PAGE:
What the Assault on Whistleblowers Has to do With War on Syria
from: Nation of Change
Without whistleblowers, the mainline media outlets are more transfixed than ever with telling the official story. And at a time like this, the official story is all about spinning for war on Syria.
Every president who wants to launch another war can’t abide whistleblowers. They might interfere with the careful omissions, distortions and outright lies of war propaganda, which requires that truth be held in a kind of preventative detention.
By mid-week, media adrenalin was at fever pitch as news reports cited high-level sources explaining when the U.S. missile attacks on Syria were likely to begin, how long they might last, what their goals would be. But what about other (potential) sources who have documents and other information that contradict the official story?
It’s never easy for whistleblowers to take the risk of exposing secret realities. At times like these, it’s especially difficult -- and especially vital -- for whistleblowers to take the chance.
When independent journalist I.F. Stone said “All governments lie and nothing they say should be believed,” he was warning against the automatic acceptance of any government claim. That warning becomes most crucial when a launch of war is imminent. That’s when, more than ever, we need whistleblowers who can leak information that refutes the official line.
There has been a pernicious method to the madness of the Obama administration’s double-barreled assault on whistleblowers and journalism. Committed to a state of ongoing war, Obama has overseen more prosecutions of whistleblowers than all other presidents combined -- while also subjecting journalists to ramped-up surveillance and threats, whether grabbing the call records of 20 telephone lines of The Associated Press or pushing to imprison New York Times reporter James Risen for not revealing a source.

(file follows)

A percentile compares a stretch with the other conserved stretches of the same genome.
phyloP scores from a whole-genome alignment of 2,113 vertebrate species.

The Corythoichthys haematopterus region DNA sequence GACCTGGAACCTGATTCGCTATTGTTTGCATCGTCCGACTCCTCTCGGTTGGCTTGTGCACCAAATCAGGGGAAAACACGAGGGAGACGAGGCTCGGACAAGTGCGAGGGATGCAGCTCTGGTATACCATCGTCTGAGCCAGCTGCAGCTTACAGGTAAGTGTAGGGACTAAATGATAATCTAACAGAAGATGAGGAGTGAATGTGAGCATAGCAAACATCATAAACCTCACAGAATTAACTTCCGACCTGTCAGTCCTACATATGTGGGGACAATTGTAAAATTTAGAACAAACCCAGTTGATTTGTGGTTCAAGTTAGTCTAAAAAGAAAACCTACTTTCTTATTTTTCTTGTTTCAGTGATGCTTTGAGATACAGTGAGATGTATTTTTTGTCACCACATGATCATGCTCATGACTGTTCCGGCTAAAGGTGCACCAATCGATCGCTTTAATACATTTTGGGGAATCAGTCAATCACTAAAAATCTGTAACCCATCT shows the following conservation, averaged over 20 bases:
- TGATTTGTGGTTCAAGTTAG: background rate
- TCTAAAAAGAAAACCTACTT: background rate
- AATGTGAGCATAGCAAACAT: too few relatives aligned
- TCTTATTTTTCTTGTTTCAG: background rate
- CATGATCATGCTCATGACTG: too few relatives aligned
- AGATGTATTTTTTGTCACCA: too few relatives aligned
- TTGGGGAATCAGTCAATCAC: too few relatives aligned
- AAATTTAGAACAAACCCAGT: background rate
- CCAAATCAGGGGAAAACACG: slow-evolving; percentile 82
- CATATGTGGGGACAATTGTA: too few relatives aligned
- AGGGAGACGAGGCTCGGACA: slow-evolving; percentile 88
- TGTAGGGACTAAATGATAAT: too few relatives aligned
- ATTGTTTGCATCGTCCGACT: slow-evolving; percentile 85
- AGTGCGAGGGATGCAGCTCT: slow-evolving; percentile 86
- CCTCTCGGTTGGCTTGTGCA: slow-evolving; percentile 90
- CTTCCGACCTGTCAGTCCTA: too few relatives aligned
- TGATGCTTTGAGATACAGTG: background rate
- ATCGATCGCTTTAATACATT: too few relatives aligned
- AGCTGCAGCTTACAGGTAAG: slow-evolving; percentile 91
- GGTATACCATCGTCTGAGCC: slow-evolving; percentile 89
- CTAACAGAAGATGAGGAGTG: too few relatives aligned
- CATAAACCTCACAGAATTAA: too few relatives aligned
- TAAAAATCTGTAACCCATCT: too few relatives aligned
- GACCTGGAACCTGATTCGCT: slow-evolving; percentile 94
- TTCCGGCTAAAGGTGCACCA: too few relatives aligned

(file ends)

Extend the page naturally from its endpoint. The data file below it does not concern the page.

The vengeful treatment of Bradley (now Chelsea) Manning, the all-out effort to grab Edward Snowden and less-publicized prosecutions such as the vendetta against NSA whistleblower Thomas Drake are all part of a government strategy that aims to shut down unauthorized pipelines of information to journalists -- and therefore to the public. When secret information is blocked, what’s left is the official story, pulling out all the stops for war.
From the false Tonkin Gulf narrative in 1964 that boosted the Vietnam War to the fabricated baby-incubators-in-Kuwait tale in 1990 that helped launch the Gulf War to the reports of Iraqi weapons of mass destruction early in this century, countless deaths and unfathomable suffering have resulted from the failure of potential whistleblowers to step forward in a timely and forthright way -- and the failure of journalists to challenge falsehoods in high government places.
There are no “good old days” to point to, no eras when an abundance of whistleblowers and gutsy reporters thoroughly alerted the public and subdued the power of Washington’s war-makers. But we’re now living in a notably -- and tragically -- fearful era. Potential whistleblowers have more reason to be frightened than ever, and mainline journalists rarely seem willing to challenge addiction to war.
Every time a president has decided to go to war against yet another country, the momentum has been unstoppable. Today, the craven foreshadow the dead. The key problems, as usual, revolve around undue deference to authority -- obedience in the interests of expediency -- resulting in a huge loss of lives and a tremendous waste of resources that should be going to sustain human life instead of destroying it.
With war at the top of Washington’s agenda, this is a time to make our voices heard. (To email your senators and representative, expressing opposition to an attack on Syria, click here.) A loud and sustained outcry against the war momentum is essential -- and so is support for whistleblowers.
As a practical matter, real journalism can’t function without whistleblowers. Democracy can’t function without real journalism. And we can’t stop the warfare state without democracy. In the long run, the struggles for peace and democracy are one and the same.
of Various Subjects